Opinion: Why Britain fell in love with the sweet potato

Sweet potatoes are big business. Over the past decade, according to Kantar Worldpanel, demand for sweet potatoes in the UK has quadrupled. For a while, they mostly came from warmer climes but in 2015, farmers in Kent pulled out all the stops to put a UK-grown crop in the supermarkets.

That same year, the Office for National Statistics included the sweet potato in the illustrative shopping basket it uses to measure inflation. And last year, consumer research showed most people would opt for a sweet potato side dish over a straight-up potato one. Yet most of us have only begun to plumb those tender, sweet, soulful depths.

First up, sweet potatoes don’t have to be orange. Those Kentish farmers chose to cultivate the familiar red-skinned, flame-fleshed variety, often known as yams in the southern US. But if you have a Caribbean market stall or an Asian grocer nearby, you can probably get hold of something different. There are purple sweet potatoes, white sweet potatoes, yellow sweet potatoes. With the variations in colour come differences in texture, density, flavour and uses.

The food website Saveur has a tantalising guide to 16 kinds, from the tan-skinned hannah, which bakes into a soft, dry yellow, perfect for mashing, to korean purple, with its white flesh and magenta exterior yielding a subtle chestnut flavour.

Sweet potato fries or baked wedges are, it would appear, the thing that has pushed the root veg into the mainstream.

There is, however, more to sweet potatoes than chips. The Mississippi-born chef Brad McDonald, in his book Deep South, does a smoked pork belly served with a spiced sweet potato casserole topped with pecan praline and Italian meringue. Yotam Ottolenghi mixes them, roasted, with pickled onion, coriander and goat’s cheese as an accompaniment to fish or chicken. Vegans and “clean-eaters”, meanwhile, routinely tout the virtues of the sweet potato just as much as any meat eater.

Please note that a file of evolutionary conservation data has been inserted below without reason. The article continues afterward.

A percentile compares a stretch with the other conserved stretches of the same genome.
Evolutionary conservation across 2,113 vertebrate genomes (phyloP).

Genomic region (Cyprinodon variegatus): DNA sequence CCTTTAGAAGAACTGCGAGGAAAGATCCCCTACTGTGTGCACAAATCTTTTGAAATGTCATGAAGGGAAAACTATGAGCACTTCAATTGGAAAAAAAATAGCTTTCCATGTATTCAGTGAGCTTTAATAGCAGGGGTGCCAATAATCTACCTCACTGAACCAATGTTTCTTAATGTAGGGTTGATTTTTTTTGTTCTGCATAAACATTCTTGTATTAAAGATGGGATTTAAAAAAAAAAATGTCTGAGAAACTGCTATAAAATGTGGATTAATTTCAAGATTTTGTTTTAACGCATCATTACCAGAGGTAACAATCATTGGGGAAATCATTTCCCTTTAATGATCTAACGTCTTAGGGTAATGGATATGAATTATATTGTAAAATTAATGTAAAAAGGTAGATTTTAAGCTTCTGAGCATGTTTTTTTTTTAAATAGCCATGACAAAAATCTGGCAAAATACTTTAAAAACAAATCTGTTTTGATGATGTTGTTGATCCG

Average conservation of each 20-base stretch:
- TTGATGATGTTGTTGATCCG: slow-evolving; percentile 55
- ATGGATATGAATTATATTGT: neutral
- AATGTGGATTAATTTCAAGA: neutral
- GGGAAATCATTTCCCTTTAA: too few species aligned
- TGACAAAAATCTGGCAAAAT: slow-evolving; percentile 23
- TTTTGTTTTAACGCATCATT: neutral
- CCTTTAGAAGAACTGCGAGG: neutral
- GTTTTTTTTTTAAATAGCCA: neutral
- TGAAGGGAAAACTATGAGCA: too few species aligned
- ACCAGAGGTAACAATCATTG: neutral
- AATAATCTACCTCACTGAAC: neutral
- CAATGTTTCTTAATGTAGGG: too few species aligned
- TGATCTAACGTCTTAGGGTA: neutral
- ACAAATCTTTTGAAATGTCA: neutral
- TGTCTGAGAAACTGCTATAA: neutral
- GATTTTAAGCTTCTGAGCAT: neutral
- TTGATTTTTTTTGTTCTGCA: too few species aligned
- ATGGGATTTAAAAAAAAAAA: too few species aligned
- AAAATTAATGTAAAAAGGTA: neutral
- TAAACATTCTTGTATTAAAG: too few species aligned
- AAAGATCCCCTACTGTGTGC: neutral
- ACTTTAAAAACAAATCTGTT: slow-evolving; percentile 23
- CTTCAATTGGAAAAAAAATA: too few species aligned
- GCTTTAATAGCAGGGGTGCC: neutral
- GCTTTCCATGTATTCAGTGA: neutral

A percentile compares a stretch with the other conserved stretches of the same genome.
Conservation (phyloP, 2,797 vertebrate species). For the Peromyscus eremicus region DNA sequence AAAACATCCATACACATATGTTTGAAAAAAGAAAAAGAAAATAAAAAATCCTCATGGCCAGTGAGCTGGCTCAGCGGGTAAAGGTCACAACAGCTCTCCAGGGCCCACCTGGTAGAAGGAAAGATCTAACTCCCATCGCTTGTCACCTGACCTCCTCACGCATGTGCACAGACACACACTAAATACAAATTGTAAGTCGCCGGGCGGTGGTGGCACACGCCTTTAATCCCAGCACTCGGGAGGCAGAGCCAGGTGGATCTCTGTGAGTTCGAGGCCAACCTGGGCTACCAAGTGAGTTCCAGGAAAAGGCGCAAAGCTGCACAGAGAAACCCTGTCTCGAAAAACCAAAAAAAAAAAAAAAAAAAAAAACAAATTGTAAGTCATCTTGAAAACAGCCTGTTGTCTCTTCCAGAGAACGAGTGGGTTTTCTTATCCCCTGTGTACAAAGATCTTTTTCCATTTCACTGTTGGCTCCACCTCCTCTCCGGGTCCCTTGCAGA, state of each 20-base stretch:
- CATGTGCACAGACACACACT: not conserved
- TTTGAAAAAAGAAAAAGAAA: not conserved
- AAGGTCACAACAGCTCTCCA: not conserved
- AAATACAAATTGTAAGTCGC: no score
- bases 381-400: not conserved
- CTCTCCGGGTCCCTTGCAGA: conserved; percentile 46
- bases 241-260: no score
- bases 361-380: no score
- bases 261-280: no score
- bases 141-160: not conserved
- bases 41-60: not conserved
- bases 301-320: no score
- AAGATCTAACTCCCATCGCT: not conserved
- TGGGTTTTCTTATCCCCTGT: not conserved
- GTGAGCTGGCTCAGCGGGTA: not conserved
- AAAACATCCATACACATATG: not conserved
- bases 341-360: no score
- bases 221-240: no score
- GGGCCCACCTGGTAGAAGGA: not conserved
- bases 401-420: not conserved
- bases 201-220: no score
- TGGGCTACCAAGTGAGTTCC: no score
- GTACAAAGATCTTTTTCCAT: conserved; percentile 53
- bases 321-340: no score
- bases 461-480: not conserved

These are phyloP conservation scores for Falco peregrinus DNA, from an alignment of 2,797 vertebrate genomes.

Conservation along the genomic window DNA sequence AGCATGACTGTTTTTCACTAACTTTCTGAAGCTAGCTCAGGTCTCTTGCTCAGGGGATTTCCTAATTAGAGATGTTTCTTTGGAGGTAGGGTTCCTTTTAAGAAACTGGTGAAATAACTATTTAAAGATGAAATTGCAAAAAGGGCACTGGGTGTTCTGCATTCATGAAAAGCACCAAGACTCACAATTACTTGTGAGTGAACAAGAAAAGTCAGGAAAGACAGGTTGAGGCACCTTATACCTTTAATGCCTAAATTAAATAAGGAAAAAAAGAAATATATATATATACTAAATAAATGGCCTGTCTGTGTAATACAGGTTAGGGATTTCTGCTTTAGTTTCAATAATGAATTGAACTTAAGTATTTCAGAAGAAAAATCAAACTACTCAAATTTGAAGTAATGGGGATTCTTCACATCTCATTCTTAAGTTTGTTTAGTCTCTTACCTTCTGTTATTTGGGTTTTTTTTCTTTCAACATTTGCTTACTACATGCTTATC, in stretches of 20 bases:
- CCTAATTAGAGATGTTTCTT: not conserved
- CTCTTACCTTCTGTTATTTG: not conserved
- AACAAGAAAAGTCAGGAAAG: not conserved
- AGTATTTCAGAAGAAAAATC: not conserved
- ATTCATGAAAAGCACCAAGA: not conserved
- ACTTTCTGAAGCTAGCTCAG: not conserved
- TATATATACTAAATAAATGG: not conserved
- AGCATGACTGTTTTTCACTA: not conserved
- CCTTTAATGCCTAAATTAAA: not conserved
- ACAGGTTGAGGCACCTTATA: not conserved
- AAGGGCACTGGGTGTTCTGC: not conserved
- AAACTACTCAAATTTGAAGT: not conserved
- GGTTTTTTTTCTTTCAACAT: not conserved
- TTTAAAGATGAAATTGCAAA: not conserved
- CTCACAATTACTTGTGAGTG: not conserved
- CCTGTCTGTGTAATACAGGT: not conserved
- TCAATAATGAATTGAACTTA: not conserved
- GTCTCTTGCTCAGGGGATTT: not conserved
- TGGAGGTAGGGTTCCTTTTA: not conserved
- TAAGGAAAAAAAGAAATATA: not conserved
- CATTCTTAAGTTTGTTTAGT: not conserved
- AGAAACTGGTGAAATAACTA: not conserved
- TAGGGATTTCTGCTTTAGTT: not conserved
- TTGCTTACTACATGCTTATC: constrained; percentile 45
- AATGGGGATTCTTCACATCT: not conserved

Depending, of course, on what you load them up with, sweet potatoes are a healthier option than conventional potatoes. They are lower in carbohydrates and calories, and higher in fibre and vitamin A. Their sweetness marries with a host of aromatics – from paprika to cinnamon, thyme to cumin and coriander. And their creaminess suggests all manner of pairings: sour cream, salsa verde, miso or chilli.

Mostly though, it’s best to remember that the sweet potato doesn’t need much doing to it to be perfect. It is one of those culinary failsafes, a foil to every kitchen foible. There are vendors in Japan who park vans on street corners and belt out: “Ishi yaki imo”, which means stone-baked sweet potato. That is all they are selling.

One bite of the piping-hot tat wrapped in newspaper and you’re sold. You’re going home to rustle up more of the same in a hot, hot oven. Slow-roasting the potato in its skin means the moisture is retained and the sugars in the skin caramelise. As savoury as it is sweet, this is a whole warming meal for cold hands on a winter’s day. And that’s something to sing about.

Dale Berning Sawa is a French-South-African freelance writer based in London, covering culture, food, health, tech and work.

First published in The Guardian